Crocker Motorcycle

1940 Crocker Is Expected To Sell For $500,000 At The Barber Vintage Motorcycle Festival

by Andrew Wendler from Forbes Staff Though the name “Crocker” may not resonate among the non-initiated as readily as Harley Davidson or Indian, enthusiasts recognize Crocker motorcycles as some of the most desirable and powerful bikes of the pre-war era. Founded by engineer and former Indian dealer/distributor Al Crocker, the brand saw its first success with the Speedway, a single-cylinder bike that quickly became a favorite of west-coast racers. Encouraged by his success, Crocker sold his Indian dealership in the mid 1930s and established the the motorcycle company at 1461 Venice Boulevard in downtown Los Angeles . Leading off with the “Small-Tank” Crocker in 1936, Crocker followed up with the “Big Tank” model in 1939. Frequently built to customer specifications, several examples came equipped with a 91 cubic-inch v-twin engine (1491 cc) that helped the Big Tank earn its reputation as the fastest bike of the era. According to folklore, Crocker reportedly advertised that if a customer’s Big Tank v-twin was beaten by a stock Harley Davidson, he would refund the owner’s money. No record exists of a refund being issued. Often referred to as the Duesenberg of Motorcycles, the Crocker Big Tank is undeniably American. Large and brash, the bike incorporates numerous aesthetic and functional design disciplines of the era, displaying both aviation and marine overtones in its design and construction. No attempt is made to hide the mechanical bits; from the bicycle pedal kick-starter to floorboard-style footrests and from the exposed fuel and oil lines to the tank-mounted shifter, functionality and elegance exist in harmony. Often, it’s this tangible and endearing characteristic that separates merely rare motorcycles from the truly desirable and significant ones. That said, most experts agree that fewer than 30 Crocker Big tanks were built. This 1940 Crocker Big Tank on the block at […]

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1937 Crocker Small Tank Model To Hit Auction Block In Las Vegas In January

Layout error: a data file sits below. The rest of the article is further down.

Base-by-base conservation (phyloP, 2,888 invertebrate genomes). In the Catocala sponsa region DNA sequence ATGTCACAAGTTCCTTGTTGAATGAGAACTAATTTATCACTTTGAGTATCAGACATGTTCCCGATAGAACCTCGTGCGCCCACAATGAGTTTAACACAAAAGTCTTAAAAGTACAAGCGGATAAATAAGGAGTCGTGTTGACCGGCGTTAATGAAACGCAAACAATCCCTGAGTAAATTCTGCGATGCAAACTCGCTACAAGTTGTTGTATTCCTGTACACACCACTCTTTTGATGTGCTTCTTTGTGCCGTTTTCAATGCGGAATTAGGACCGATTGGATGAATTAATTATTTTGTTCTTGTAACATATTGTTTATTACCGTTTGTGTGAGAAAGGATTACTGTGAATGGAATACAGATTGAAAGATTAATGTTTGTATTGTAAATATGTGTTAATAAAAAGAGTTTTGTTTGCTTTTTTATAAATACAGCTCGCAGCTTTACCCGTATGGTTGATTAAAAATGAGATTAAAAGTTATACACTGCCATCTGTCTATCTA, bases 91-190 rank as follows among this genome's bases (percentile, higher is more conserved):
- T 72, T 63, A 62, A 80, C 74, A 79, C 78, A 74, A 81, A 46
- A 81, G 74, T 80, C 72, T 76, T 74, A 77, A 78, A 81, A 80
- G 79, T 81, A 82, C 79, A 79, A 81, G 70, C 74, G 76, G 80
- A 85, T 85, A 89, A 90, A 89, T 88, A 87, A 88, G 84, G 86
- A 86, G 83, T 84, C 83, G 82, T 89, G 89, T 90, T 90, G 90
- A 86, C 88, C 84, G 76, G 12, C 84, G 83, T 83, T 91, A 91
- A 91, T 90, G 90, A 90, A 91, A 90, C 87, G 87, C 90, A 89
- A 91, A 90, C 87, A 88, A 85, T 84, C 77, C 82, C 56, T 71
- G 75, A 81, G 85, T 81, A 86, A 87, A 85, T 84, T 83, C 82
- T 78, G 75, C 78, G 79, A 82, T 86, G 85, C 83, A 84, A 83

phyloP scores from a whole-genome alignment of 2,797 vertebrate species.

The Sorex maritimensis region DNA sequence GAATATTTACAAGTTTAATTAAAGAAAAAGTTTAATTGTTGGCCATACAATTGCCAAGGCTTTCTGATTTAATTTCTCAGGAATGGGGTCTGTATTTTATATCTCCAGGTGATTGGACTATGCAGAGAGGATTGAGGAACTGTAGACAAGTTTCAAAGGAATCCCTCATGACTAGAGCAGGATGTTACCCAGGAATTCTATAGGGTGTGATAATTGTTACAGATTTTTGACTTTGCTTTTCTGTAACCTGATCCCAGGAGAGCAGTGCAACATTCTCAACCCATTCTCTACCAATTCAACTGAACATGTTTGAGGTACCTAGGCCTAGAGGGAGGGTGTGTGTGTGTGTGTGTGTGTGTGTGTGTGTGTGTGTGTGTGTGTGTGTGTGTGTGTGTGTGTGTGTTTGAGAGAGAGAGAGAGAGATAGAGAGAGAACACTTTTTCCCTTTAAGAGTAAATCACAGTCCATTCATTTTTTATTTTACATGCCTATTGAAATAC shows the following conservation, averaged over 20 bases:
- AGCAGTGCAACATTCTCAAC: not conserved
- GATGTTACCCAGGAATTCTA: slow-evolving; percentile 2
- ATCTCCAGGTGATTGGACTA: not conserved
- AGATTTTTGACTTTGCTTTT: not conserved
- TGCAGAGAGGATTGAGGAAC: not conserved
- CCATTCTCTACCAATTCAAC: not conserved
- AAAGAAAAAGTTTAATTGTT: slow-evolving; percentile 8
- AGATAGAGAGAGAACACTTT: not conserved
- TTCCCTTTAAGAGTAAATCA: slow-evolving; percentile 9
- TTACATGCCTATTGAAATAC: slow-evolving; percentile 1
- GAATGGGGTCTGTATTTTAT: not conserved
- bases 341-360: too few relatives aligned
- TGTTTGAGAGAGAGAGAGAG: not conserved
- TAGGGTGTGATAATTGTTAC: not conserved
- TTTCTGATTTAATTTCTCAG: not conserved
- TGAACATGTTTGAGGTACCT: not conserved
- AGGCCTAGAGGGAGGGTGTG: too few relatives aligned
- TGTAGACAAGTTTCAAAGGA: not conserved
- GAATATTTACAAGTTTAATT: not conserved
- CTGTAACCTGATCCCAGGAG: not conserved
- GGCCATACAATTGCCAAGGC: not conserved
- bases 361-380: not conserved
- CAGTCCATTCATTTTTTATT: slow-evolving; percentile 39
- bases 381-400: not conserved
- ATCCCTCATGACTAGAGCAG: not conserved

Bonhams is thrilled to announce the addition of another rare motorcycle to be offered alongside the already impressive list of rarities at its annual Las Vegas auction. The 1937 Crocker Small Tank – serial number 36-61-8 – comes from the renowned collection of Dale Walksler’s Wheels Through Time Museum. Called as the “Duesenberg of motorcycles,” Crocker is the definitive American motorcycle – handmade, powerful and fast. Very much a Hollywood “hot rod” bike, Crocker was created in and shaped by the culture of pre-WWII Los Angeles, California, by former Indian distributor Al Crocker. When it debuted in 1936, the upstart founder brazenly challenged world dominators Harley-Davidson, boasting of superior technology, performance, handling and raw power. As the story goes, Al Crocker famously advertised that if any of his bikes were ever beaten by a stock Harley, he would refund the owner’s money. No refunds were ever requested. As a bespoke machine, each Crocker was made to the specifications of its buyer. This expensive and time-intensive approach meant that quality remained high but production output low. Total Crocker numbers never exceeded more than 125 units before World War II forced the firm’s closure, and today only around 50 of those units are accounted for, making Crocker motorcycles extremely rare. After fading into relative obscurity for half a century, two major events transpired that vaulted Crocker to the consciousness of collectors worldwide. First, the Guggenheim Museum’s groundbreaking 1998 exhibit The Art of the Motorcycle prominently featured a Crocker (owned by famed auto collector Otis Chandler). Then, the seminal 2006 Legend of the Motorcycle Concours d’Elegance presented Crocker as a featured marque with a record-breaking 20 examples on display. The attention provided by these two events – highlighting the marque’s unique history, success and rarity – suddenly made Crocker one of the most

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